Do you have suggestions on how to become a better writer?
The phrase my father always use to say to me whenever I said I was going to do something was this: “Don’t talk about it, just do it!
I suppose that is the best suggestion I can make. Many people advise announcing their intention to all and sundry. They recommend this because it makes you vulnerable to accountability. People will constantly ask? “How is the writing going,” etc. To me, that would put me off completely. I prefer, to make the decision and get on with it. The most important thing to do is to “schedule” when you are going to write and stick to it. The other very obvious thing is to read, read, read everything in the genre you are writing in. Think about the way the book is structured, how characters are developed, and most importantly how the “continuum of time and continuity” is presented. Herein lies technique that you can learn from other authors.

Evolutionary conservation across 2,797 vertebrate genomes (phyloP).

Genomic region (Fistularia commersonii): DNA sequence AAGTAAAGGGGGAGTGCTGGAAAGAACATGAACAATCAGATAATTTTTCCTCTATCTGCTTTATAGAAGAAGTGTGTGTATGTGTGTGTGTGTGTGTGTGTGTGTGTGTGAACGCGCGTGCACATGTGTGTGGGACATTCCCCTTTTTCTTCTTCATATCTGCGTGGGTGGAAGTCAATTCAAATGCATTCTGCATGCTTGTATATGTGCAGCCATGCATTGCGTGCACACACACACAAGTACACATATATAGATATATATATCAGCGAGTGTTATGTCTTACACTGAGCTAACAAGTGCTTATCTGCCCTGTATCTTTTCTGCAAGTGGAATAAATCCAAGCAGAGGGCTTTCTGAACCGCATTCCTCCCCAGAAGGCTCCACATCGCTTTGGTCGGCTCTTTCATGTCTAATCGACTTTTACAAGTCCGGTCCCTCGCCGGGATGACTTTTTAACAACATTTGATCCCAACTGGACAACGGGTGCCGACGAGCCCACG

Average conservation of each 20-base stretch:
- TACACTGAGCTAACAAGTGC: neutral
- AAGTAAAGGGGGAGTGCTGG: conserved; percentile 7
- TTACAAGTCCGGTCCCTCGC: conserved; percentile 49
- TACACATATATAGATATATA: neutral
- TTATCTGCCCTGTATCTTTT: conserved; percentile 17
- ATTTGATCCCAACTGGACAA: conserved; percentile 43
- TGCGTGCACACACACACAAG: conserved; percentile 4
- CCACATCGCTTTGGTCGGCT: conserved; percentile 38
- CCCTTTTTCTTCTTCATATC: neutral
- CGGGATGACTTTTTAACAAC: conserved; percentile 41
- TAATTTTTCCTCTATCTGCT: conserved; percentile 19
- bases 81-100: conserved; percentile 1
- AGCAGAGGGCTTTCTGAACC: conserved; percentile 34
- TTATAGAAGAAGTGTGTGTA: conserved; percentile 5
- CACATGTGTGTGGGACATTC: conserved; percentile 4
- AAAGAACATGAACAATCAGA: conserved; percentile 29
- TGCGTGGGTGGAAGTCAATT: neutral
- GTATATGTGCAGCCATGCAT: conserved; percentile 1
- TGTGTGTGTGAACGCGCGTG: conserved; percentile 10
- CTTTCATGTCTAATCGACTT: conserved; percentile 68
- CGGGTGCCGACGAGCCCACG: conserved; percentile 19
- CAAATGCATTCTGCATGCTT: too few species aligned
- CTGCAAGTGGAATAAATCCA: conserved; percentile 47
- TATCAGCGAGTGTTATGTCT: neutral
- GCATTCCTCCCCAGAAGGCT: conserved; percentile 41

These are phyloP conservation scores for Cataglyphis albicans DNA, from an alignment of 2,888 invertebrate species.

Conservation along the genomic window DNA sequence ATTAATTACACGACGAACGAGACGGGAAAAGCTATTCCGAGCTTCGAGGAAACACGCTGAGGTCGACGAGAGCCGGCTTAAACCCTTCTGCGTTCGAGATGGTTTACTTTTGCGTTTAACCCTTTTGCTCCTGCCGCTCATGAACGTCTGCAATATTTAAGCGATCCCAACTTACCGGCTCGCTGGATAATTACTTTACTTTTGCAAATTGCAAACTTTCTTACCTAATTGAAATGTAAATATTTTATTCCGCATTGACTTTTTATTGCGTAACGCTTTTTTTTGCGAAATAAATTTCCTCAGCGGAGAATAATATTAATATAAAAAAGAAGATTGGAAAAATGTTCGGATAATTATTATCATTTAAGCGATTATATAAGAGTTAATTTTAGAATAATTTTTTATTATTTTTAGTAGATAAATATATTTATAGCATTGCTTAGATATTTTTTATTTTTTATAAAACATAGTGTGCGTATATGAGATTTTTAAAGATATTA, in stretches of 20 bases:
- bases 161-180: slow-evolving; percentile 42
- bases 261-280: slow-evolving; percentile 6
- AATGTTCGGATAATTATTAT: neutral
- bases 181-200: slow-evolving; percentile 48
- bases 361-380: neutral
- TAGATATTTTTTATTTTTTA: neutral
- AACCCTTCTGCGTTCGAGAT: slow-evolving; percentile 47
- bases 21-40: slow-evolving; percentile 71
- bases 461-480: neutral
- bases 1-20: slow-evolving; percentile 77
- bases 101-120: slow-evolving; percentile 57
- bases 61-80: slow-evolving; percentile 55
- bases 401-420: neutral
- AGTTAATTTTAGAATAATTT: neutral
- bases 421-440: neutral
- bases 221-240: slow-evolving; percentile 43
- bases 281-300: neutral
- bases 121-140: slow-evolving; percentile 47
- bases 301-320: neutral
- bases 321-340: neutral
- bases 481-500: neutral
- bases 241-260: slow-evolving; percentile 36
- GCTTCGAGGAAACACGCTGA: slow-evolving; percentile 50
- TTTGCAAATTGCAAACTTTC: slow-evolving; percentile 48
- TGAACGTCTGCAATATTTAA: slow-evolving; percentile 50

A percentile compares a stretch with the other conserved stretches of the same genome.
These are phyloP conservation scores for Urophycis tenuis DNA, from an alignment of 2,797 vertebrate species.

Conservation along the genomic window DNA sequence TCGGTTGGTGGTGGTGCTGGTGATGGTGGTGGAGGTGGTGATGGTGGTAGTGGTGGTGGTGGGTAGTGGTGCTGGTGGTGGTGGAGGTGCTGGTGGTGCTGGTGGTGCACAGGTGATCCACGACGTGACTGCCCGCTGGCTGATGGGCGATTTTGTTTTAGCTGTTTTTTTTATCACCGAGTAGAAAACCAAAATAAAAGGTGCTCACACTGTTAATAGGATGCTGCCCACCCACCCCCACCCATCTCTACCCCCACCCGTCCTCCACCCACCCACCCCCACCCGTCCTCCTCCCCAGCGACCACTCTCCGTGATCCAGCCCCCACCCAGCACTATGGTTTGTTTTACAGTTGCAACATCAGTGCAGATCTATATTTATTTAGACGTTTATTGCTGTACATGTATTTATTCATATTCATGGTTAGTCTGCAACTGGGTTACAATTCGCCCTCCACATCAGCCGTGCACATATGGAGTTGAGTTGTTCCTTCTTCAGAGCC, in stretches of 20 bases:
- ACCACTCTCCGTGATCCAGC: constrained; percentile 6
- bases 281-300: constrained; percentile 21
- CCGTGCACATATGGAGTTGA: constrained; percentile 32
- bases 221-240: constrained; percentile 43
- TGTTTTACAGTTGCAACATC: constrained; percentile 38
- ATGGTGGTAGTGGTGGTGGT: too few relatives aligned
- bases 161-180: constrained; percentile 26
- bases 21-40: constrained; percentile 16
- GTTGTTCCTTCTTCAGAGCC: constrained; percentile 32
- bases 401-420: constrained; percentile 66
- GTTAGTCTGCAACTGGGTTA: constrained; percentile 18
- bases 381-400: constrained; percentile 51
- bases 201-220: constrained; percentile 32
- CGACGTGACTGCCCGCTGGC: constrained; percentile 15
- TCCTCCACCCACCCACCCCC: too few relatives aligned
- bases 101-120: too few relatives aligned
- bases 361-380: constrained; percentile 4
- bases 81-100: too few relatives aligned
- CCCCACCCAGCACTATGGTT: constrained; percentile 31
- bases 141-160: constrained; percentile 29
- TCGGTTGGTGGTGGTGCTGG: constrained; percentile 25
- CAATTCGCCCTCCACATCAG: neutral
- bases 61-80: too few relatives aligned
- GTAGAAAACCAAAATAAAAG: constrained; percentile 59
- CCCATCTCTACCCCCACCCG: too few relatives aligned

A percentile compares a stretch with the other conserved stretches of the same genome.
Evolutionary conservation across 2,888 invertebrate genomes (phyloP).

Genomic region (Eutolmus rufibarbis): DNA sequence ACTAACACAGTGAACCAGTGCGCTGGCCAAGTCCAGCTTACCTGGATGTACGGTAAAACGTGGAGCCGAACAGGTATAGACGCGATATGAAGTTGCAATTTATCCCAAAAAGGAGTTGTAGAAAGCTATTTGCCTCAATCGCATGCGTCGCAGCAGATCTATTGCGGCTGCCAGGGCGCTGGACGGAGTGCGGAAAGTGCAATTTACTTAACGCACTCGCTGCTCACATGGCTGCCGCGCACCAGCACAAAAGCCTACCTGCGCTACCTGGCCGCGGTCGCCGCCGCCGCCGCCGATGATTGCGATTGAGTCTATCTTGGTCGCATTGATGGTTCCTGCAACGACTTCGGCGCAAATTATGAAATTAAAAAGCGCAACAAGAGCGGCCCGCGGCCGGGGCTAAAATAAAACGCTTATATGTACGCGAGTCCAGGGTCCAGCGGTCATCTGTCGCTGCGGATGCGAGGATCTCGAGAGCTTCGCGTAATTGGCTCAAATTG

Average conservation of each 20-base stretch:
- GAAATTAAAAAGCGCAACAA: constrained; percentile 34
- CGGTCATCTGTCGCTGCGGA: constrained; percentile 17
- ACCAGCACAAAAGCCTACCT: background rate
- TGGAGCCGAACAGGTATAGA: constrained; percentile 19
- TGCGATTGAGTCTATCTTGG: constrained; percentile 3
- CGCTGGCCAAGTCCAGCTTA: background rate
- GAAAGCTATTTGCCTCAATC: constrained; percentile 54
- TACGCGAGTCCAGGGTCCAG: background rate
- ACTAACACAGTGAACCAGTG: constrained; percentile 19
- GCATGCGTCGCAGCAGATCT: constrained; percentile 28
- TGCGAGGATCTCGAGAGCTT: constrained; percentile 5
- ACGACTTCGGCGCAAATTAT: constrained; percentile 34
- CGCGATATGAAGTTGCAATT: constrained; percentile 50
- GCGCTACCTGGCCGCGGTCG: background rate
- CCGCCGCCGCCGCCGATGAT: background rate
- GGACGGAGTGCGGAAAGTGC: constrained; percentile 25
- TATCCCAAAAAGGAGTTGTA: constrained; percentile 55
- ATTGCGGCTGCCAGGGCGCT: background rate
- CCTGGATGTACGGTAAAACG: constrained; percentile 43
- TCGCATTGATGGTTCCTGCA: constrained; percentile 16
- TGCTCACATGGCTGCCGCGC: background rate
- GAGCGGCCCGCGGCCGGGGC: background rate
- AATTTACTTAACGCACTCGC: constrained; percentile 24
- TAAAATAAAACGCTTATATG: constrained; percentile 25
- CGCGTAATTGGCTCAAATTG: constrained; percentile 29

What challenges do you come across when writing/creating your story?
Almost everything I write about is based upon some real-life experience of my own, or somebody else. And some of that content is unnerving to say the least. In the end, as an author, we want to connect with our readers and not alienate them. Getting the right balance between the details and the narrative is, to my mind, the challenge.
What do you think makes a good story?
A good story, in my opinion, usually involves an unexpected event that presents a challenge. A challenge that will push a protagonist and an antagonist to the limits of their capacity and ingenuity.
What does your family think of your writing?
My family always wanted me to write and that support has been the most important source of stability and motivation.
Do you see writing as a career?
Do you have anything specific you’d like to tell the readers?
Thank you. I would be so interested to correspond with any of you who have anything to say or have any ideas to share about what I have written or anything else for that matter. I would love to hear from you.
When did you first consider yourself a writer?
When my first book “Lost in Music.” was published. Then, yes, I took myself seriously as a writer.